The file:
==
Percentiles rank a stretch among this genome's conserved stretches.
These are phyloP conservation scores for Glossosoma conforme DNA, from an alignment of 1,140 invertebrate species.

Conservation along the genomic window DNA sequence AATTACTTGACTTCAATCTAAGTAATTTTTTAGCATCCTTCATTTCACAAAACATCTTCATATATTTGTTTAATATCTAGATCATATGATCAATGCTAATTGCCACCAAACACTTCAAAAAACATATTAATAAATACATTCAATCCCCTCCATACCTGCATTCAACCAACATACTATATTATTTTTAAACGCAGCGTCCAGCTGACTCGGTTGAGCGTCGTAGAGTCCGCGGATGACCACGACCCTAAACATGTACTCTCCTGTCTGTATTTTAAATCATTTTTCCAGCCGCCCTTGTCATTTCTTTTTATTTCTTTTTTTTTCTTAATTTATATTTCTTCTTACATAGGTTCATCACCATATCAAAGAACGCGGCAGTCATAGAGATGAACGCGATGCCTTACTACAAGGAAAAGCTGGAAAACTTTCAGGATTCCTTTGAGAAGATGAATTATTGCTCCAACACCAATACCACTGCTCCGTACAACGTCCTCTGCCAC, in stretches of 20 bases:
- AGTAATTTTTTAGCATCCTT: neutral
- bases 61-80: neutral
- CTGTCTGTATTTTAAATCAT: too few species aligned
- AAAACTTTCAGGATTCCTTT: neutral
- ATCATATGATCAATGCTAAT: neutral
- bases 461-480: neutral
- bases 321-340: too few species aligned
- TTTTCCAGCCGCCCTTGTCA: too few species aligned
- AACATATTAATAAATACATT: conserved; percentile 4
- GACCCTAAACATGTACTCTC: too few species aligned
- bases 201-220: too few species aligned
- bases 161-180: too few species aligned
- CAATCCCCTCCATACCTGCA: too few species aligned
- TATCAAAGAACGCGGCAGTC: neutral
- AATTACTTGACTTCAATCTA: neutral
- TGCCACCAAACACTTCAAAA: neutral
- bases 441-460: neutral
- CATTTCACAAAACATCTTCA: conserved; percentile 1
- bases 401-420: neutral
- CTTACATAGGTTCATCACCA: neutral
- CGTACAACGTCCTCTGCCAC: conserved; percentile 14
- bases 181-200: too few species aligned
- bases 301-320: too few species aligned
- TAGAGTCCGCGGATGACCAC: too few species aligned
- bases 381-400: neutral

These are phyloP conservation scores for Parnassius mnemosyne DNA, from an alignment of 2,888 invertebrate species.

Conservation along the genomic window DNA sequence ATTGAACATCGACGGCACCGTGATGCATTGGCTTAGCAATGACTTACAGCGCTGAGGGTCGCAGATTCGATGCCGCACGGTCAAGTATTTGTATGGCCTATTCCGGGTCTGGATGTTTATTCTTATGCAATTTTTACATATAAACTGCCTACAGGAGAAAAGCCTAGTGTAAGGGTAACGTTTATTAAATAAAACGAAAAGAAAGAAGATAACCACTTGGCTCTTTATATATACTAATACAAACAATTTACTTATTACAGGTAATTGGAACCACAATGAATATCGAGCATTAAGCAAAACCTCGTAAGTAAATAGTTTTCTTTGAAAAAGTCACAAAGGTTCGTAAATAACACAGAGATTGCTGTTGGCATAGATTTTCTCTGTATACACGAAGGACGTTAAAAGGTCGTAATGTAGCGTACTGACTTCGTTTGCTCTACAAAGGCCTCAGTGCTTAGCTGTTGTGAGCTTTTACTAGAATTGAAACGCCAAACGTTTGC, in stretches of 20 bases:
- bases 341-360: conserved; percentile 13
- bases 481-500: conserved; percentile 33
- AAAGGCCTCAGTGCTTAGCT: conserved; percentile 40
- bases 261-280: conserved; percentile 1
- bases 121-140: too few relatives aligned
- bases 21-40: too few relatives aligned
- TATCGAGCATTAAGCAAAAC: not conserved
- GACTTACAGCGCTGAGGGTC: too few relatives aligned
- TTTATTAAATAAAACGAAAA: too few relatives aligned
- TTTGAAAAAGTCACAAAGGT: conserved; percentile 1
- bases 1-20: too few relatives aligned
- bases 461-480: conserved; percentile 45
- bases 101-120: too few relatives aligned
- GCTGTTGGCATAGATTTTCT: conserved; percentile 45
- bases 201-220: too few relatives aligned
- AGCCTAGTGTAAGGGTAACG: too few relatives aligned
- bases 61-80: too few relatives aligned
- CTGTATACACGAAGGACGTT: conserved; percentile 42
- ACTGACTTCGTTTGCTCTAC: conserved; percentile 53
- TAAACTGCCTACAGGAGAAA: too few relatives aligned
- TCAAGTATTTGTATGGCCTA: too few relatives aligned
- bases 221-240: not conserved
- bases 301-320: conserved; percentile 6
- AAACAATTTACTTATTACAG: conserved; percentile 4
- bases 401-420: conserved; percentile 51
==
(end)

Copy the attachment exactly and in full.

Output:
Percentiles rank a stretch among this genome's conserved stretches.
These are phyloP conservation scores for Glossosoma conforme DNA, from an alignment of 1,140 invertebrate species.

Conservation along the genomic window DNA sequence AATTACTTGACTTCAATCTAAGTAATTTTTTAGCATCCTTCATTTCACAAAACATCTTCATATATTTGTTTAATATCTAGATCATATGATCAATGCTAATTGCCACCAAACACTTCAAAAAACATATTAATAAATACATTCAATCCCCTCCATACCTGCATTCAACCAACATACTATATTATTTTTAAACGCAGCGTCCAGCTGACTCGGTTGAGCGTCGTAGAGTCCGCGGATGACCACGACCCTAAACATGTACTCTCCTGTCTGTATTTTAAATCATTTTTCCAGCCGCCCTTGTCATTTCTTTTTATTTCTTTTTTTTTCTTAATTTATATTTCTTCTTACATAGGTTCATCACCATATCAAAGAACGCGGCAGTCATAGAGATGAACGCGATGCCTTACTACAAGGAAAAGCTGGAAAACTTTCAGGATTCCTTTGAGAAGATGAATTATTGCTCCAACACCAATACCACTGCTCCGTACAACGTCCTCTGCCAC, in stretches of 20 bases:
- AGTAATTTTTTAGCATCCTT: neutral
- bases 61-80: neutral
- CTGTCTGTATTTTAAATCAT: too few species aligned
- AAAACTTTCAGGATTCCTTT: neutral
- ATCATATGATCAATGCTAAT: neutral
- bases 461-480: neutral
- bases 321-340: too few species aligned
- TTTTCCAGCCGCCCTTGTCA: too few species aligned
- AACATATTAATAAATACATT: conserved; percentile 4
- GACCCTAAACATGTACTCTC: too few species aligned
- bases 201-220: too few species aligned
- bases 161-180: too few species aligned
- CAATCCCCTCCATACCTGCA: too few species aligned
- TATCAAAGAACGCGGCAGTC: neutral
- AATTACTTGACTTCAATCTA: neutral
- TGCCACCAAACACTTCAAAA: neutral
- bases 441-460: neutral
- CATTTCACAAAACATCTTCA: conserved; percentile 1
- bases 401-420: neutral
- CTTACATAGGTTCATCACCA: neutral
- CGTACAACGTCCTCTGCCAC: conserved; percentile 14
- bases 181-200: too few species aligned
- bases 301-320: too few species aligned
- TAGAGTCCGCGGATGACCAC: too few species aligned
- bases 381-400: neutral

These are phyloP conservation scores for Parnassius mnemosyne DNA, from an alignment of 2,888 invertebrate species.

Conservation along the genomic window DNA sequence ATTGAACATCGACGGCACCGTGATGCATTGGCTTAGCAATGACTTACAGCGCTGAGGGTCGCAGATTCGATGCCGCACGGTCAAGTATTTGTATGGCCTATTCCGGGTCTGGATGTTTATTCTTATGCAATTTTTACATATAAACTGCCTACAGGAGAAAAGCCTAGTGTAAGGGTAACGTTTATTAAATAAAACGAAAAGAAAGAAGATAACCACTTGGCTCTTTATATATACTAATACAAACAATTTACTTATTACAGGTAATTGGAACCACAATGAATATCGAGCATTAAGCAAAACCTCGTAAGTAAATAGTTTTCTTTGAAAAAGTCACAAAGGTTCGTAAATAACACAGAGATTGCTGTTGGCATAGATTTTCTCTGTATACACGAAGGACGTTAAAAGGTCGTAATGTAGCGTACTGACTTCGTTTGCTCTACAAAGGCCTCAGTGCTTAGCTGTTGTGAGCTTTTACTAGAATTGAAACGCCAAACGTTTGC, in stretches of 20 bases:
- bases 341-360: conserved; percentile 13
- bases 481-500: conserved; percentile 33
- AAAGGCCTCAGTGCTTAGCT: conserved; percentile 40
- bases 261-280: conserved; percentile 1
- bases 121-140: too few relatives aligned
- bases 21-40: too few relatives aligned
- TATCGAGCATTAAGCAAAAC: not conserved
- GACTTACAGCGCTGAGGGTC: too few relatives aligned
- TTTATTAAATAAAACGAAAA: too few relatives aligned
- TTTGAAAAAGTCACAAAGGT: conserved; percentile 1
- bases 1-20: too few relatives aligned
- bases 461-480: conserved; percentile 45
- bases 101-120: too few relatives aligned
- GCTGTTGGCATAGATTTTCT: conserved; percentile 45
- bases 201-220: too few relatives aligned
- AGCCTAGTGTAAGGGTAACG: too few relatives aligned
- bases 61-80: too few relatives aligned
- CTGTATACACGAAGGACGTT: conserved; percentile 42
- ACTGACTTCGTTTGCTCTAC: conserved; percentile 53
- TAAACTGCCTACAGGAGAAA: too few relatives aligned
- TCAAGTATTTGTATGGCCTA: too few relatives aligned
- bases 221-240: not conserved
- bases 301-320: conserved; percentile 6
- AAACAATTTACTTATTACAG: conserved; percentile 4
- bases 401-420: conserved; percentile 51